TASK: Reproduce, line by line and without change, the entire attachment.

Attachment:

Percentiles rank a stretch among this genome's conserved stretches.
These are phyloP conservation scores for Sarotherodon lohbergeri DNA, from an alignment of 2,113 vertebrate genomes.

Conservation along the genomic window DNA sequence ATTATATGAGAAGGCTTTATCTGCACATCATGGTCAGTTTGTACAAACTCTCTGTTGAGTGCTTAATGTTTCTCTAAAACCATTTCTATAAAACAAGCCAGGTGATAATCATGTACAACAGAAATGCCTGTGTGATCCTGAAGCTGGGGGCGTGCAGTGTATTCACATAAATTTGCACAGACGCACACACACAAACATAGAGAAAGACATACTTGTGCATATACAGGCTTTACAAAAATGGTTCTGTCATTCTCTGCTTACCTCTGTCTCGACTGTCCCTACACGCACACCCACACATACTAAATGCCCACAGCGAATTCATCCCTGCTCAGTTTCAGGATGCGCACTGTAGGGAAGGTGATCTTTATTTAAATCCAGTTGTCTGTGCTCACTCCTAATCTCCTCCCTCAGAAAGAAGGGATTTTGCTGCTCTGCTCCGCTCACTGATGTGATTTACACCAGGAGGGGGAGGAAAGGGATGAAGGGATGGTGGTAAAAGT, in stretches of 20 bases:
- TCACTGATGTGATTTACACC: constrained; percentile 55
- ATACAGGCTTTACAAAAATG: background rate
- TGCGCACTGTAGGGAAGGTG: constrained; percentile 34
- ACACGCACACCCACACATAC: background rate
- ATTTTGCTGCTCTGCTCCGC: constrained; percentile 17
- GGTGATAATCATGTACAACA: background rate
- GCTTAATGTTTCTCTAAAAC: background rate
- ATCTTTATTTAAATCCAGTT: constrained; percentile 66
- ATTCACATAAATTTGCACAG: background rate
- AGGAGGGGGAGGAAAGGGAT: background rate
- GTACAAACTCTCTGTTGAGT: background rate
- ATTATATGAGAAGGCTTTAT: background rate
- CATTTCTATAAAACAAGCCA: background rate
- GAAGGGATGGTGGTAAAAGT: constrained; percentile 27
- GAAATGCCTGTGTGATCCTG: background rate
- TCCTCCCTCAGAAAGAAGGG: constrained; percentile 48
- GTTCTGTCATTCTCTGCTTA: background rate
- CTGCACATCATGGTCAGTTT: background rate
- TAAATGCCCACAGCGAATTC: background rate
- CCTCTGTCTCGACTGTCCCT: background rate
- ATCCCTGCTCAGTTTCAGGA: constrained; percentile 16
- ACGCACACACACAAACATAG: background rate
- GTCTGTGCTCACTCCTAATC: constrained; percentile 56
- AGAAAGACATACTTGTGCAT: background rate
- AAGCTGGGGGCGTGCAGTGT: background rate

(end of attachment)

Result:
Percentiles rank a stretch among this genome's conserved stretches.
These are phyloP conservation scores for Sarotherodon lohbergeri DNA, from an alignment of 2,113 vertebrate genomes.

Conservation along the genomic window DNA sequence ATTATATGAGAAGGCTTTATCTGCACATCATGGTCAGTTTGTACAAACTCTCTGTTGAGTGCTTAATGTTTCTCTAAAACCATTTCTATAAAACAAGCCAGGTGATAATCATGTACAACAGAAATGCCTGTGTGATCCTGAAGCTGGGGGCGTGCAGTGTATTCACATAAATTTGCACAGACGCACACACACAAACATAGAGAAAGACATACTTGTGCATATACAGGCTTTACAAAAATGGTTCTGTCATTCTCTGCTTACCTCTGTCTCGACTGTCCCTACACGCACACCCACACATACTAAATGCCCACAGCGAATTCATCCCTGCTCAGTTTCAGGATGCGCACTGTAGGGAAGGTGATCTTTATTTAAATCCAGTTGTCTGTGCTCACTCCTAATCTCCTCCCTCAGAAAGAAGGGATTTTGCTGCTCTGCTCCGCTCACTGATGTGATTTACACCAGGAGGGGGAGGAAAGGGATGAAGGGATGGTGGTAAAAGT, in stretches of 20 bases:
- TCACTGATGTGATTTACACC: constrained; percentile 55
- ATACAGGCTTTACAAAAATG: background rate
- TGCGCACTGTAGGGAAGGTG: constrained; percentile 34
- ACACGCACACCCACACATAC: background rate
- ATTTTGCTGCTCTGCTCCGC: constrained; percentile 17
- GGTGATAATCATGTACAACA: background rate
- GCTTAATGTTTCTCTAAAAC: background rate
- ATCTTTATTTAAATCCAGTT: constrained; percentile 66
- ATTCACATAAATTTGCACAG: background rate
- AGGAGGGGGAGGAAAGGGAT: background rate
- GTACAAACTCTCTGTTGAGT: background rate
- ATTATATGAGAAGGCTTTAT: background rate
- CATTTCTATAAAACAAGCCA: background rate
- GAAGGGATGGTGGTAAAAGT: constrained; percentile 27
- GAAATGCCTGTGTGATCCTG: background rate
- TCCTCCCTCAGAAAGAAGGG: constrained; percentile 48
- GTTCTGTCATTCTCTGCTTA: background rate
- CTGCACATCATGGTCAGTTT: background rate
- TAAATGCCCACAGCGAATTC: background rate
- CCTCTGTCTCGACTGTCCCT: background rate
- ATCCCTGCTCAGTTTCAGGA: constrained; percentile 16
- ACGCACACACACAAACATAG: background rate
- GTCTGTGCTCACTCCTAATC: constrained; percentile 56
- AGAAAGACATACTTGTGCAT: background rate
- AAGCTGGGGGCGTGCAGTGT: background rate